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am posting this here in medical so that anybody new can read this.

it's an excellent source of symptoms for many of us and more detailed.

do not look back when the only course is forward

Posts: 12262 | From texas | Registered: Mar 2007  |  IP: Logged | Report this post to a Moderator
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I'm so glad they included the vestibular manifestations (balance, light and sound). That's me to a tee. And I know I did not take part in that study.

I'm surprised to have not found seizures listed, though. (Or maybe I just could not see it?)

Unfortunately, the source for this ( ) seems to be a homeopathic site - and no sign of an actual author. It's wonderful that they understand and go to lengths to learn more but

I would so appreciate this sort of truth being "allowed" into the old-school medical publications, too.

Because of the source, some of those in the lives of those with lyme might take this less seriously. It's important to be aware of that when sharing this with others.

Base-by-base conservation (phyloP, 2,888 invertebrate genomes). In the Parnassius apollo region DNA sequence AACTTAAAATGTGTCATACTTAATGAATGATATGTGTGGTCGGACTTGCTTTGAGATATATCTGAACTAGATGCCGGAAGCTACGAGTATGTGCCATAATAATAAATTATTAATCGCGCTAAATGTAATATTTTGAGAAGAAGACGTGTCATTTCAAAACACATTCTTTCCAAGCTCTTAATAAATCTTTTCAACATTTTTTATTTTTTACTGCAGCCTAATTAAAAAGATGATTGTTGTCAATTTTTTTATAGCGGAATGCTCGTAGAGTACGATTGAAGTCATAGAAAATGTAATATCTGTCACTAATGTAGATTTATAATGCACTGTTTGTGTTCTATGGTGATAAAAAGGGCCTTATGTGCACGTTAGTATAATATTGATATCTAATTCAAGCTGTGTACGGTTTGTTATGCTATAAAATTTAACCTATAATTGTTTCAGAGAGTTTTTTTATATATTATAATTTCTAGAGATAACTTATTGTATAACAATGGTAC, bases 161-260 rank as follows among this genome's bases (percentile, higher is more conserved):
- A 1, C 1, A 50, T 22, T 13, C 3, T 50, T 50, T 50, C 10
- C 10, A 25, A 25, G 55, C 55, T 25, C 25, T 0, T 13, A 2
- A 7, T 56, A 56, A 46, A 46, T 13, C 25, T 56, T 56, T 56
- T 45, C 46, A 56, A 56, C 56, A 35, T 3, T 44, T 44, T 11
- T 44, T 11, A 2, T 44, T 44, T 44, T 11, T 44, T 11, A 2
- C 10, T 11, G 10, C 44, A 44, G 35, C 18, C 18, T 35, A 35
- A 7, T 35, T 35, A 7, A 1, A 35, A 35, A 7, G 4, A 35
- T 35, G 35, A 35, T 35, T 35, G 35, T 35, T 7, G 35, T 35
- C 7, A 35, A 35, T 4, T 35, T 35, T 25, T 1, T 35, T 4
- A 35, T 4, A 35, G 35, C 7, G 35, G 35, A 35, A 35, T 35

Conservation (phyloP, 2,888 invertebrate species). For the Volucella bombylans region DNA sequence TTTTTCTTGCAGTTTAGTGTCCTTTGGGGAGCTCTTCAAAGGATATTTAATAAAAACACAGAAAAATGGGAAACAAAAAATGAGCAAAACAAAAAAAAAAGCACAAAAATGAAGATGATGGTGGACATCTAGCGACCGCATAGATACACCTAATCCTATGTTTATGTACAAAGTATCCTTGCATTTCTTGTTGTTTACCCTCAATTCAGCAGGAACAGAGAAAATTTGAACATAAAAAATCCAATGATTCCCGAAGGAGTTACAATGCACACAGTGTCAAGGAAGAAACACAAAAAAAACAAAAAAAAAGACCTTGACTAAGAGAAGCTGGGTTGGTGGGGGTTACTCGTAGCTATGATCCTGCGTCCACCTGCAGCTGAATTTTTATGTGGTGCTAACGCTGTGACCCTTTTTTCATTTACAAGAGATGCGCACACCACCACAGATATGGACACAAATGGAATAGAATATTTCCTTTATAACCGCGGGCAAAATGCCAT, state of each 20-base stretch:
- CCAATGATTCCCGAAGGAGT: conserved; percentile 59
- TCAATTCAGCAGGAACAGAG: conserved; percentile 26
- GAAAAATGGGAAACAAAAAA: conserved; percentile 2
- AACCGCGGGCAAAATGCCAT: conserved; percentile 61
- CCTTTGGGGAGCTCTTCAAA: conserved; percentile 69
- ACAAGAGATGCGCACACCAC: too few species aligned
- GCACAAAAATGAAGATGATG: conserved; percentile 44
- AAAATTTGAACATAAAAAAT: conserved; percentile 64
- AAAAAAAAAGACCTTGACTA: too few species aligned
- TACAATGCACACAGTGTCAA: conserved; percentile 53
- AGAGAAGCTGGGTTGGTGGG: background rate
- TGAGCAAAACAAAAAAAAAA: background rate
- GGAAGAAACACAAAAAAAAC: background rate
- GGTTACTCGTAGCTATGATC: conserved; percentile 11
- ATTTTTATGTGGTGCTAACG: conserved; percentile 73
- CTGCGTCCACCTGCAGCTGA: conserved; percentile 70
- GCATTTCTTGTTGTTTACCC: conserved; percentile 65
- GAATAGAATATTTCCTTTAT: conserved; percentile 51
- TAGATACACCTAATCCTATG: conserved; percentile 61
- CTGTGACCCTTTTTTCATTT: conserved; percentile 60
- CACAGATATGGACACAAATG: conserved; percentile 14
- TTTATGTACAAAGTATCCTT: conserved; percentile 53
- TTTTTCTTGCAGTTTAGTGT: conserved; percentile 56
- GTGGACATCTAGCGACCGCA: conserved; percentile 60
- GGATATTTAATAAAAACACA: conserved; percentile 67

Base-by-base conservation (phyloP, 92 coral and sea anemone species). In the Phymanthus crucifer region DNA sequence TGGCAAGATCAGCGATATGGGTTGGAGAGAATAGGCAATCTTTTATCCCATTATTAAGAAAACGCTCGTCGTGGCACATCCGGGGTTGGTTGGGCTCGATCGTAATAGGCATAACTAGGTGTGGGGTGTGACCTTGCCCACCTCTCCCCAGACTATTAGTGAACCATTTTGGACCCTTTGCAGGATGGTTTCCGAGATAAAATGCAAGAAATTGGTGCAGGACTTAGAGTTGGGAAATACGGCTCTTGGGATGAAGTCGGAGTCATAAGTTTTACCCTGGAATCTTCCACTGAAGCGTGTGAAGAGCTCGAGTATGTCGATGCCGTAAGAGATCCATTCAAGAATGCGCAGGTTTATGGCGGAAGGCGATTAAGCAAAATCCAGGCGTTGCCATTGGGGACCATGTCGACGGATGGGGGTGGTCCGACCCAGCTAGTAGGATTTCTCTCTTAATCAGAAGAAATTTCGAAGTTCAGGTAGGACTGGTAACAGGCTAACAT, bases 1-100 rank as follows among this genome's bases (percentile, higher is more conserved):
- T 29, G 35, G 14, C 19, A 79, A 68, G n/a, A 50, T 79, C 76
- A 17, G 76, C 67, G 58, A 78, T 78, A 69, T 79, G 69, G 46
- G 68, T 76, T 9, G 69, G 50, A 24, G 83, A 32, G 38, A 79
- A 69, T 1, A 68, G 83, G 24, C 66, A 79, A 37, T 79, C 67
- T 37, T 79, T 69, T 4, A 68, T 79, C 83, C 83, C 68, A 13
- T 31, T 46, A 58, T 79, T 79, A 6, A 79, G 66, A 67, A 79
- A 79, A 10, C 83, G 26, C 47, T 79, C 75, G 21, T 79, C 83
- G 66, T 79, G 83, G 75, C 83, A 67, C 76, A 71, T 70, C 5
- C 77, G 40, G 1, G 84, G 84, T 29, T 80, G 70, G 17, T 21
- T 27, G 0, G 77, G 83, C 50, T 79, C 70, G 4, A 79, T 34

Posts: 48021 | From Tree House | Registered: Jul 2007  |  IP: Logged | Report this post to a Moderator
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Is it just me, or is this list sort of depressing? Albeit, good to get the word out how far reaching this illness can be...
Posts: 566 | From West Coast | Registered: May 2008  |  IP: Logged | Report this post to a Moderator
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If we find such facts depressing, imagine how (regular) doctors - or our families - hear us.

After watching "Under Our Skin" what used to be depressing facts become empowering facts. The truth is not always pretty but once we face the facts, they can loose their emotional kick.

I find it so validating and empowering to see some professionals put it all together and, as hard as it can be for us to see some of this, it helps me keep sane by keeping in mind what is real - the reality is that this IS terrible.

And I hope that reality will improve for all affected.

Awareness and the nitty gritty details are so important in prevention and also in acceptance of those whose lives have changed because most doctors ran from this hard reality.

These harsh facts fuel my perseverance and the ability to see myself in a better light.

Posts: 48021 | From Tree House | Registered: Jul 2007  |  IP: Logged | Report this post to a Moderator
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great list! odd though. nothing on my worst symptom : trouble breathing and air hunger
Posts: 109 | From PA | Registered: Feb 2012  |  IP: Logged | Report this post to a Moderator